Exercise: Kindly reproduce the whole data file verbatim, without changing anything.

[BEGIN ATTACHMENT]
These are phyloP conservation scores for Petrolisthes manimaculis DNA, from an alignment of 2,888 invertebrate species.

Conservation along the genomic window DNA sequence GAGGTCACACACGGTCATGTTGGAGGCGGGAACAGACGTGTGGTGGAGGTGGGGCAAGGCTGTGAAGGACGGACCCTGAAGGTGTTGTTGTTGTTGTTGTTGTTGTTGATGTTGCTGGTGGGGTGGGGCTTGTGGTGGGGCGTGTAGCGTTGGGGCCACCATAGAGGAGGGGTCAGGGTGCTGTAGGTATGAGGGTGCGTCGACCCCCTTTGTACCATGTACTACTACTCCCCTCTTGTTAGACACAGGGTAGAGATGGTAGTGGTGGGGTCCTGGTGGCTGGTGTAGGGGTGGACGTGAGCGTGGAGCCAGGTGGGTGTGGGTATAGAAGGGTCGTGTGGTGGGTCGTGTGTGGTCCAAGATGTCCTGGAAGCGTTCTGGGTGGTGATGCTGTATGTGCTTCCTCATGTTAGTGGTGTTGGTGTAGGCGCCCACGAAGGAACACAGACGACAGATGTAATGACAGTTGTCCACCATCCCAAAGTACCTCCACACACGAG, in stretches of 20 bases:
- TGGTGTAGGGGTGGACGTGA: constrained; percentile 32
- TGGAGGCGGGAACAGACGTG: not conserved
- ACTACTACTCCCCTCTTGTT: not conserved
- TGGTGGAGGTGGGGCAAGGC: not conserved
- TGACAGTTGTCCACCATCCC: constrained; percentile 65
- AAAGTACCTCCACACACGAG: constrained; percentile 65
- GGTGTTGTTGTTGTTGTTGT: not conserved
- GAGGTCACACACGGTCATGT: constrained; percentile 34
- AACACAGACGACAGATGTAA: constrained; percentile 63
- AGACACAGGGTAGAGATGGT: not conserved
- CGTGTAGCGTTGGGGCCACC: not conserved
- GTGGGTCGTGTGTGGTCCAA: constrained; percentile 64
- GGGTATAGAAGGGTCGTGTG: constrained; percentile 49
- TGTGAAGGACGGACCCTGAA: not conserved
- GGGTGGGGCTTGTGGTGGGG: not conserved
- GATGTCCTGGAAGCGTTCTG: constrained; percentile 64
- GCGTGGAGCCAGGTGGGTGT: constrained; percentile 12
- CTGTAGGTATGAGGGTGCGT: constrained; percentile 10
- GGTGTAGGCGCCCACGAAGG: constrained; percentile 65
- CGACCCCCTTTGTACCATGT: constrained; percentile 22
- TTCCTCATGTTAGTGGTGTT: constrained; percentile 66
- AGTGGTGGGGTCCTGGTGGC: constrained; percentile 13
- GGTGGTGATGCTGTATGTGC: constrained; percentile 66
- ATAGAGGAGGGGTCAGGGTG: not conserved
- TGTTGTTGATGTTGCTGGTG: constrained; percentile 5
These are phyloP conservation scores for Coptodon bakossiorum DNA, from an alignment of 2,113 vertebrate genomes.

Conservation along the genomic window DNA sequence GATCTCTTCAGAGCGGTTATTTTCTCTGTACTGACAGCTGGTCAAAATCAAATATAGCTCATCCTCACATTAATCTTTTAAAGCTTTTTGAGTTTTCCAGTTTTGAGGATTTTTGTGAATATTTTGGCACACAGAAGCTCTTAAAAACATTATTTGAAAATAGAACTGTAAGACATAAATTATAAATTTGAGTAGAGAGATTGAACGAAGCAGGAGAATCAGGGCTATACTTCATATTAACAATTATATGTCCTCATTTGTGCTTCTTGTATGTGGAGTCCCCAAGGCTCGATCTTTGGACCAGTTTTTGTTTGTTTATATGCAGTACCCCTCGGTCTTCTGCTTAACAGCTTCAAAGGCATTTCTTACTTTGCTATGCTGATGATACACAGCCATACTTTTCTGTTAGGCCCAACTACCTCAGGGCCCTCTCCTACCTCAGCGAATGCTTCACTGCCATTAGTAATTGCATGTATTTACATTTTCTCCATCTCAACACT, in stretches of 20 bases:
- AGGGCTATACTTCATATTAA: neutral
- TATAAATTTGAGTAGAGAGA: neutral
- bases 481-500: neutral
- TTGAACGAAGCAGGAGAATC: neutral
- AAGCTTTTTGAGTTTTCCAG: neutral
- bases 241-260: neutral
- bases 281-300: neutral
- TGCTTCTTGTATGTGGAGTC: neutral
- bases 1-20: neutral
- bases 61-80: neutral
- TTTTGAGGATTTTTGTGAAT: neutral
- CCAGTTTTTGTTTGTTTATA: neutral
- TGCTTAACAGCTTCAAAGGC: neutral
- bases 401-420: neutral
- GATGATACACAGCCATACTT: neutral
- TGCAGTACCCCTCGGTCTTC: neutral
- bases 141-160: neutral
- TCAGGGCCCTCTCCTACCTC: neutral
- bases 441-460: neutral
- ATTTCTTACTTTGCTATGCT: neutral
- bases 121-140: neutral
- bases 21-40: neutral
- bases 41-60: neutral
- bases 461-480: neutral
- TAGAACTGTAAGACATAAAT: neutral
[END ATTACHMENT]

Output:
These are phyloP conservation scores for Petrolisthes manimaculis DNA, from an alignment of 2,888 invertebrate species.

Conservation along the genomic window DNA sequence GAGGTCACACACGGTCATGTTGGAGGCGGGAACAGACGTGTGGTGGAGGTGGGGCAAGGCTGTGAAGGACGGACCCTGAAGGTGTTGTTGTTGTTGTTGTTGTTGTTGATGTTGCTGGTGGGGTGGGGCTTGTGGTGGGGCGTGTAGCGTTGGGGCCACCATAGAGGAGGGGTCAGGGTGCTGTAGGTATGAGGGTGCGTCGACCCCCTTTGTACCATGTACTACTACTCCCCTCTTGTTAGACACAGGGTAGAGATGGTAGTGGTGGGGTCCTGGTGGCTGGTGTAGGGGTGGACGTGAGCGTGGAGCCAGGTGGGTGTGGGTATAGAAGGGTCGTGTGGTGGGTCGTGTGTGGTCCAAGATGTCCTGGAAGCGTTCTGGGTGGTGATGCTGTATGTGCTTCCTCATGTTAGTGGTGTTGGTGTAGGCGCCCACGAAGGAACACAGACGACAGATGTAATGACAGTTGTCCACCATCCCAAAGTACCTCCACACACGAG, in stretches of 20 bases:
- TGGTGTAGGGGTGGACGTGA: constrained; percentile 32
- TGGAGGCGGGAACAGACGTG: not conserved
- ACTACTACTCCCCTCTTGTT: not conserved
- TGGTGGAGGTGGGGCAAGGC: not conserved
- TGACAGTTGTCCACCATCCC: constrained; percentile 65
- AAAGTACCTCCACACACGAG: constrained; percentile 65
- GGTGTTGTTGTTGTTGTTGT: not conserved
- GAGGTCACACACGGTCATGT: constrained; percentile 34
- AACACAGACGACAGATGTAA: constrained; percentile 63
- AGACACAGGGTAGAGATGGT: not conserved
- CGTGTAGCGTTGGGGCCACC: not conserved
- GTGGGTCGTGTGTGGTCCAA: constrained; percentile 64
- GGGTATAGAAGGGTCGTGTG: constrained; percentile 49
- TGTGAAGGACGGACCCTGAA: not conserved
- GGGTGGGGCTTGTGGTGGGG: not conserved
- GATGTCCTGGAAGCGTTCTG: constrained; percentile 64
- GCGTGGAGCCAGGTGGGTGT: constrained; percentile 12
- CTGTAGGTATGAGGGTGCGT: constrained; percentile 10
- GGTGTAGGCGCCCACGAAGG: constrained; percentile 65
- CGACCCCCTTTGTACCATGT: constrained; percentile 22
- TTCCTCATGTTAGTGGTGTT: constrained; percentile 66
- AGTGGTGGGGTCCTGGTGGC: constrained; percentile 13
- GGTGGTGATGCTGTATGTGC: constrained; percentile 66
- ATAGAGGAGGGGTCAGGGTG: not conserved
- TGTTGTTGATGTTGCTGGTG: constrained; percentile 5
These are phyloP conservation scores for Coptodon bakossiorum DNA, from an alignment of 2,113 vertebrate genomes.

Conservation along the genomic window DNA sequence GATCTCTTCAGAGCGGTTATTTTCTCTGTACTGACAGCTGGTCAAAATCAAATATAGCTCATCCTCACATTAATCTTTTAAAGCTTTTTGAGTTTTCCAGTTTTGAGGATTTTTGTGAATATTTTGGCACACAGAAGCTCTTAAAAACATTATTTGAAAATAGAACTGTAAGACATAAATTATAAATTTGAGTAGAGAGATTGAACGAAGCAGGAGAATCAGGGCTATACTTCATATTAACAATTATATGTCCTCATTTGTGCTTCTTGTATGTGGAGTCCCCAAGGCTCGATCTTTGGACCAGTTTTTGTTTGTTTATATGCAGTACCCCTCGGTCTTCTGCTTAACAGCTTCAAAGGCATTTCTTACTTTGCTATGCTGATGATACACAGCCATACTTTTCTGTTAGGCCCAACTACCTCAGGGCCCTCTCCTACCTCAGCGAATGCTTCACTGCCATTAGTAATTGCATGTATTTACATTTTCTCCATCTCAACACT, in stretches of 20 bases:
- AGGGCTATACTTCATATTAA: neutral
- TATAAATTTGAGTAGAGAGA: neutral
- bases 481-500: neutral
- TTGAACGAAGCAGGAGAATC: neutral
- AAGCTTTTTGAGTTTTCCAG: neutral
- bases 241-260: neutral
- bases 281-300: neutral
- TGCTTCTTGTATGTGGAGTC: neutral
- bases 1-20: neutral
- bases 61-80: neutral
- TTTTGAGGATTTTTGTGAAT: neutral
- CCAGTTTTTGTTTGTTTATA: neutral
- TGCTTAACAGCTTCAAAGGC: neutral
- bases 401-420: neutral
- GATGATACACAGCCATACTT: neutral
- TGCAGTACCCCTCGGTCTTC: neutral
- bases 141-160: neutral
- TCAGGGCCCTCTCCTACCTC: neutral
- bases 441-460: neutral
- ATTTCTTACTTTGCTATGCT: neutral
- bases 121-140: neutral
- bases 21-40: neutral
- bases 41-60: neutral
- bases 461-480: neutral
- TAGAACTGTAAGACATAAAT: neutral